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I'm working my way through how LLMs work and I understand how things work but it's not clear to me exactly what is semantically defined as a "layer".

Using the following FFN as an example:

  1. The weight matrices will be $W_1$ of size $[4 \times 6]$ and $W_2$ of size $[6 \times 4]$.
  2. The bias vectors will be $b_1$ of size $[6]$ and $b_2$ of size $[4]$.

$$W_1 = \begin{pmatrix} 0.1 & 0.2 & 0.3 & 0.4 & 0.5 & 0.6 \\\ 0.7 & 0.8 & 0.9 & 1.0 & 1.1 & 1.2 \\\ 1.3 & 1.4 & 1.5 & 1.6 & 1.7 & 1.8 \\\ 1.9 & 2.0 & 2.1 & 2.2 & 2.3 & 2.4 \end{pmatrix}$$

$$b_1 = \begin{pmatrix} 0.01 \\\ 0.02 \\\ 0.03 \\\ 0.04 \\\ 0.05 \\\ 0.06 \end{pmatrix}$$

$$W_2 = \begin{pmatrix} 0.1 & 0.7 & 1.3 & 1.9 \\\ 0.2 & 0.8 & 1.4 & 2.0 \\\ 0.3 & 0.9 & 1.5 & 2.1 \\\ 0.4 & 1.0 & 1.6 & 2.2 \\\ 0.5 & 1.1 & 1.7 & 2.3 \\\ 0.6 & 1.2 & 1.8 & 2.4 \end{pmatrix}$$

$$b_2 = \begin{pmatrix} 0.01 \\\ 0.02 \\\ 0.03 \\\ 0.04 \end{pmatrix}$$

and just in case it matters, let's say that the input from layer normalization is:

$$ \text{LN}(x_i) = \begin{pmatrix} -1.03927142 & 0.13949668 & 1.56694829 & -0.66717355 \\\ -0.97825977 & 0.09190721 & 1.59246789 & -0.70611533 \\\ -1.10306273 & 0.02854757 & 1.58729045 & -0.51277529 \end{pmatrix} $$

How many hidden layers are in the model? It's not clear to me if each row (function) in the weight matrix is a "layer" or if the whole process of multiplying $LN(x_i)$ by $W_1$ is a single layer?

As I understand it, $W_2$ is the output layer?

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2 Answers 2

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In a FFN, a layer is a set of functions $f_1, f_2, \dots, f_n$ like this $f_j = \sigma(x_1 * w_{j1} + \dots + x_n * w_{jm})$ (sometimes called neurons), where $x_i$ and $w_i$ are respectively the inputs and parameters, and $\sigma$ is the activation function. So, $m$ is the number of inputs each function receives, which is equal to the number of parameters, while $n$ is the number of functions in the layer. You might have noticed that I wrote $w_{j1}$ instead of $w_1$ - this is intentional - each function has its own parameters.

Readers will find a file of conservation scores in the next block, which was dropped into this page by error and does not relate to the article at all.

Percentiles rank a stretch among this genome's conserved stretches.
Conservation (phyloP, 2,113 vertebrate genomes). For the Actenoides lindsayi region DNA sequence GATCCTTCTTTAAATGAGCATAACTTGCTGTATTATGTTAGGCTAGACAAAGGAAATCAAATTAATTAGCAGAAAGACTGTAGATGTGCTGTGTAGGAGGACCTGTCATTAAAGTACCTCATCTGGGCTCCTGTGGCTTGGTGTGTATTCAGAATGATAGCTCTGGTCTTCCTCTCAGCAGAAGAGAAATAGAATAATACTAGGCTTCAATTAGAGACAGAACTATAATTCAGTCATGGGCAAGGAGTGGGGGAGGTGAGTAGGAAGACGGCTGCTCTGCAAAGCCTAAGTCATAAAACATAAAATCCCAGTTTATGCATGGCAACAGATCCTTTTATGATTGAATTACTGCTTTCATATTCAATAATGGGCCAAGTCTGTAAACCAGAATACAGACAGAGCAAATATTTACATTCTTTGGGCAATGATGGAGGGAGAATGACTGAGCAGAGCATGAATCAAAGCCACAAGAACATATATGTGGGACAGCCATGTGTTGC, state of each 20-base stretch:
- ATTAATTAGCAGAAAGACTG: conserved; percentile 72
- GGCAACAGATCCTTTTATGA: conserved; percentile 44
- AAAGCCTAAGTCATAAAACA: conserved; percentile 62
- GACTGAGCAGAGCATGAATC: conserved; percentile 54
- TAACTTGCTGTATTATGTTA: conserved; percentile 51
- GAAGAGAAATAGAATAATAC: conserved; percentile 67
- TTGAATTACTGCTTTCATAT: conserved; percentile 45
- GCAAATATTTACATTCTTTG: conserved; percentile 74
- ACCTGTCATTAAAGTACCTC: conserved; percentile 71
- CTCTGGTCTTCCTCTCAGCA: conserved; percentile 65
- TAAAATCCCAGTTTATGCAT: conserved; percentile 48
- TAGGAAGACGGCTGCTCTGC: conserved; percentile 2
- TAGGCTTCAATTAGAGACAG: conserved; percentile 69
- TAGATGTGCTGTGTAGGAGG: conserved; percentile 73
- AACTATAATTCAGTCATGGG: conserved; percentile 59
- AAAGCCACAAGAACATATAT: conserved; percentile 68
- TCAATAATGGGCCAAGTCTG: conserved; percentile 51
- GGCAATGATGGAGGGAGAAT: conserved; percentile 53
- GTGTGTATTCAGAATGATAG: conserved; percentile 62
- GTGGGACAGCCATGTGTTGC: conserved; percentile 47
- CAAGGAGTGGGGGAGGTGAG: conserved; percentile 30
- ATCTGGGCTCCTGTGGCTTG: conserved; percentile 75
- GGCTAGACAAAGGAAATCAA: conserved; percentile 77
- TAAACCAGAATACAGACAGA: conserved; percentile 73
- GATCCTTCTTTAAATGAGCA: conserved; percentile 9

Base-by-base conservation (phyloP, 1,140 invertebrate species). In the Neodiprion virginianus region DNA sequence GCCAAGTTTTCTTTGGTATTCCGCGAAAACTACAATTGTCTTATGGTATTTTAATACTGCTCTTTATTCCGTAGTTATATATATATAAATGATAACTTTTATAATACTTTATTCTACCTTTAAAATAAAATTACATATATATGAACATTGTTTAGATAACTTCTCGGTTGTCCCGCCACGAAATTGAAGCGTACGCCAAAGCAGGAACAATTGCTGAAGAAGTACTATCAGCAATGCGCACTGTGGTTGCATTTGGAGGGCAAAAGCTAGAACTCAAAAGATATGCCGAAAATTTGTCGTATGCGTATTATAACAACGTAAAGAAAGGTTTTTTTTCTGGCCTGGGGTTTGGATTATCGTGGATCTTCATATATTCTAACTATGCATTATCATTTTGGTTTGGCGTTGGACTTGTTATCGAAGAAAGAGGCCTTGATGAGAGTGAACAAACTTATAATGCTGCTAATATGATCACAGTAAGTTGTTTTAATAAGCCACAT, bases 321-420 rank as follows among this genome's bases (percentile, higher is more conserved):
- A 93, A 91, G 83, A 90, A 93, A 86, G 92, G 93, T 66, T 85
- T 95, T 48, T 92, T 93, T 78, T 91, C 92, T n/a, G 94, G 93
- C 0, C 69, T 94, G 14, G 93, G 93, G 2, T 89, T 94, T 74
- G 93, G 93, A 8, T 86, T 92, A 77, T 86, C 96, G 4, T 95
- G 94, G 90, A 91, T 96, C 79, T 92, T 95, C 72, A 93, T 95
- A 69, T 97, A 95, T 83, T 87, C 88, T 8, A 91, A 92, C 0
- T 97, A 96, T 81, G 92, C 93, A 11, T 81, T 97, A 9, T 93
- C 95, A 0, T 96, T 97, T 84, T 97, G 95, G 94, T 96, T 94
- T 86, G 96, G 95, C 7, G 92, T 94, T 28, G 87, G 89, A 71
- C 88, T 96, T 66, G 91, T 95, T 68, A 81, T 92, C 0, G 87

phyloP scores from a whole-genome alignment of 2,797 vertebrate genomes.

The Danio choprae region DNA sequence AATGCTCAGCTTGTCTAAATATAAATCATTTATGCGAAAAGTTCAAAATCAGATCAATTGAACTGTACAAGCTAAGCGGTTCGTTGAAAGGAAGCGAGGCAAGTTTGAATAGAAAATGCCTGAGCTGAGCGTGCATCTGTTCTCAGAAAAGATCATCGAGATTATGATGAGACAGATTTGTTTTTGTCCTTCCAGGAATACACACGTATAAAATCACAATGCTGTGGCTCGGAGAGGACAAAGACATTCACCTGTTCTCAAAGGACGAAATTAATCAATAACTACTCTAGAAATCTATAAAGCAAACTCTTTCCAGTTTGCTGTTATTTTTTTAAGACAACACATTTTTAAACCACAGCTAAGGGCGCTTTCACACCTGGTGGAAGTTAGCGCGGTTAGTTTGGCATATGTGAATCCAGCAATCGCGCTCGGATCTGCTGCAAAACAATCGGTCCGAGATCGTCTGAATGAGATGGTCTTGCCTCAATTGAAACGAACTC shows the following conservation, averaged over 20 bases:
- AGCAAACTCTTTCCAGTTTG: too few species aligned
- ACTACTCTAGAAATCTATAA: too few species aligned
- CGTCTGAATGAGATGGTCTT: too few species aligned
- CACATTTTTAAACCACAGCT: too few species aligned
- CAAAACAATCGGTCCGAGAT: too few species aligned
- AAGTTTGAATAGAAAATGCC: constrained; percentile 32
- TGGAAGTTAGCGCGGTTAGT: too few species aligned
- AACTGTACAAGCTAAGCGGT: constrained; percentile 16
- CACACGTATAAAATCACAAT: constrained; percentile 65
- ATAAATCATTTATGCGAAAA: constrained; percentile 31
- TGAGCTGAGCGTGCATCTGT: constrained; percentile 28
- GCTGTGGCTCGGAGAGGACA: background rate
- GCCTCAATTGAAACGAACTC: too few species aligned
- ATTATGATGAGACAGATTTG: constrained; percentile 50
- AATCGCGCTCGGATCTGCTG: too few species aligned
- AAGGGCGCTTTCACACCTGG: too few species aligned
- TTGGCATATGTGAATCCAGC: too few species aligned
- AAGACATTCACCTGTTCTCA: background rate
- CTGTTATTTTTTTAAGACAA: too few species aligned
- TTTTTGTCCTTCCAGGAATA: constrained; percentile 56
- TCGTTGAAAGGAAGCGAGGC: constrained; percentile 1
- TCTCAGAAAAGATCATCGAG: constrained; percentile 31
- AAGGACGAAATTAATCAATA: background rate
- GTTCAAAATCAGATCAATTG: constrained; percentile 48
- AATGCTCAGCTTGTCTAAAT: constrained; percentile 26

Now, can you write the computation of a layer, set of functions, as a matrix multiplication? Hint: yes

Last, notice that $f_j$ becomes $x_j$ for the successive layer. So you can stack layers. Neural networks are just composite parametrized functions.

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For your example, $W_2$, $b_2$, and whatever activation function you use would collectively be considered the last layer. But for a more complicated architecture, such as a stack of LSTMs, the set of (matrix-vector multiplications + activations) that are necessary for a single LSTM gate might be considered a "layer".

There's no formal definition of "layer". We call a group of calculations a "layer" whenever thinking about them as a single unit make it easier to reason about how the network as a whole works.

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